Mannings Are NFL's Cain and Abel: Keys To an Indianapolis Colts Win Over Giants

John DurstCorrespondent ISeptember 18, 2010

EAST RUTHERFORD, NJ - SEPTEMBER 10:  Quarterback Eli Manning #10 of the New York Giants (L) congratulates his brother quarterback Peyton Manning #18 of the Indianapolis Colts on his 26-21 victory on September 10, 2006 at Giants Stadium in East Rutherford, New Jersey.  (Photo by Travis Lindquist/Getty Images)
Travis Lindquist/Getty Images

On Sunday night, the brothers Manning will go at it under the lights in Indianapolis in the second installment of the Brother Bowl series.

In Week One of the 2006 season, older brother Peyton's Colts walked away with 26—21 win over the Giants in a game that wasn't as close as the score would indicate.

The Colts never trailed in 2006, yet the Giants offensively outplayed them in the contest. The younger Eli threw for 247 yards and two TDs, while Peyton had 276 yards and only one TD.

Both QBs had one interception in the contest, but Eli did have the game's only fumble.

The Giants outgained the Colts in rushing yards 186-55. That gave the Giants the edge in yardage by 103 yards, but the Colts matched them in rushing TDs as each team ran for one during the matchup.

The time of possession was split between the teams almost exactly down the middle. The Giants had a red zone efficiency rating of 100 percent to the Colts' 40 percent.

So you may be wondering, "how did the Colts win this game, and how can they do it again?"

Field position and third down conversions led to the Colts' victory in the first matchup. The Colts converted 11-of-16 third downs, something that Peyton Manning has turned into something of an art form.

The Colts also started seven of their nine drives across their own 30-yard line, and they scored on all four Giants' turnovers (on downs, missed field goal, fumble, interception).

The Colts are going to need to do much of the same in this week's game. Many of the names have changed on these teams over the years, but the Manning's remain. As does the game plan to victory.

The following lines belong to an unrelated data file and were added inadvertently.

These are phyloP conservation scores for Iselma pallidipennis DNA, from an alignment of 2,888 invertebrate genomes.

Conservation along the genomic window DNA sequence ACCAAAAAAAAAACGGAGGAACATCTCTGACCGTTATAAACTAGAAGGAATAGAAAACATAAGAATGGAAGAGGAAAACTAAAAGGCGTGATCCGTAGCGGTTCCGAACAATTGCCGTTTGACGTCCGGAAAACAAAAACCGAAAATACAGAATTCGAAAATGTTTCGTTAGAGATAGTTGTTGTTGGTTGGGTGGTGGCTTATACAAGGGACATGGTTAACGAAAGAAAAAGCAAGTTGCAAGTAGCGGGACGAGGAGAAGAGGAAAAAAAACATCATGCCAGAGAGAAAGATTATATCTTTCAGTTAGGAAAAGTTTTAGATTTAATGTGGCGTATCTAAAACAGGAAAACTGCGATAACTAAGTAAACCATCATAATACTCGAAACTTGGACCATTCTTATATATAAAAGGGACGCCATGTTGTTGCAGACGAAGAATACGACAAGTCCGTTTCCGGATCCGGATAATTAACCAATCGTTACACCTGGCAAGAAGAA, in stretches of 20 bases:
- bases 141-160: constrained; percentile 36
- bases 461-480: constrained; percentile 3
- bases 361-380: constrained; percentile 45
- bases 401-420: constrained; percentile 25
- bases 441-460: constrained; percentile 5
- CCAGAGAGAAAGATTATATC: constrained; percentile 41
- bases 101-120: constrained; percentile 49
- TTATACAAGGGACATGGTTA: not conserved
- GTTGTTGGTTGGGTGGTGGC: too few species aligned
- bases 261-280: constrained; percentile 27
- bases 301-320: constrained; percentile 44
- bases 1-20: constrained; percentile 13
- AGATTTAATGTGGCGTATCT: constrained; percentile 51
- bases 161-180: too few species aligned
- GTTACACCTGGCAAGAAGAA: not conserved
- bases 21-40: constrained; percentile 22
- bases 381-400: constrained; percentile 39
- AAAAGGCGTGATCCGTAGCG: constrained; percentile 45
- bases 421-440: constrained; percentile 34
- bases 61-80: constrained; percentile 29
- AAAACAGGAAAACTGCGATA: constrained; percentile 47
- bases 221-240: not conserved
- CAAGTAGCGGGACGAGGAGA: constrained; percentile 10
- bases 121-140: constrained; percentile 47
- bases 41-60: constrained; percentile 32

Eli's No. 1 WR in 2006 was Plaxico Burress. Now, it's Steve Smith out of USC. Apart from Plax being gone, Eli has a much more athletic group of receivers this time around.

In place of Amani Toomer is Hakeem Nicks. Nicks is a tall and speedy receiver out of North Carolina who has great leaping ability. Their third WR option, Mario Manningham, is interchangeable with the first two WRs.

The Colts' secondary has to play disciplined football and hope that their front seven can handle the run so that they can focus on coverage. Missing Bob Sanders is a non-factor, as he has only played in half of his games as a Colt. The team is used to him not being there.

Melvin Bullitt will need to have a big game. Hakeem Nicks caught all three of Eli's TD passes in Week One, so the Colts defense will need to find a way to bottle him up on Sunday night.

All of the N.Y. receivers run good routes, but they had trouble holding on to the ball in Week One. Eli had 263 yards, three picks, and three TDs in week one, but every one of his three picks was off of a dropped pass.

The receivers actually kept the game closer than it was. If Colts' DE Dwight Freeney can get pressure on Eli, he'll make some mistakes and probably turn the ball over a few times. This is when the Colts are at their best.

The running game is always a factor when you play the Giants. RBs Ahmad Bradshaw and Brandon Jacobs combined for 120 yards and a score. They have mirroring running styles, and you never know which one will get the majority of the carries.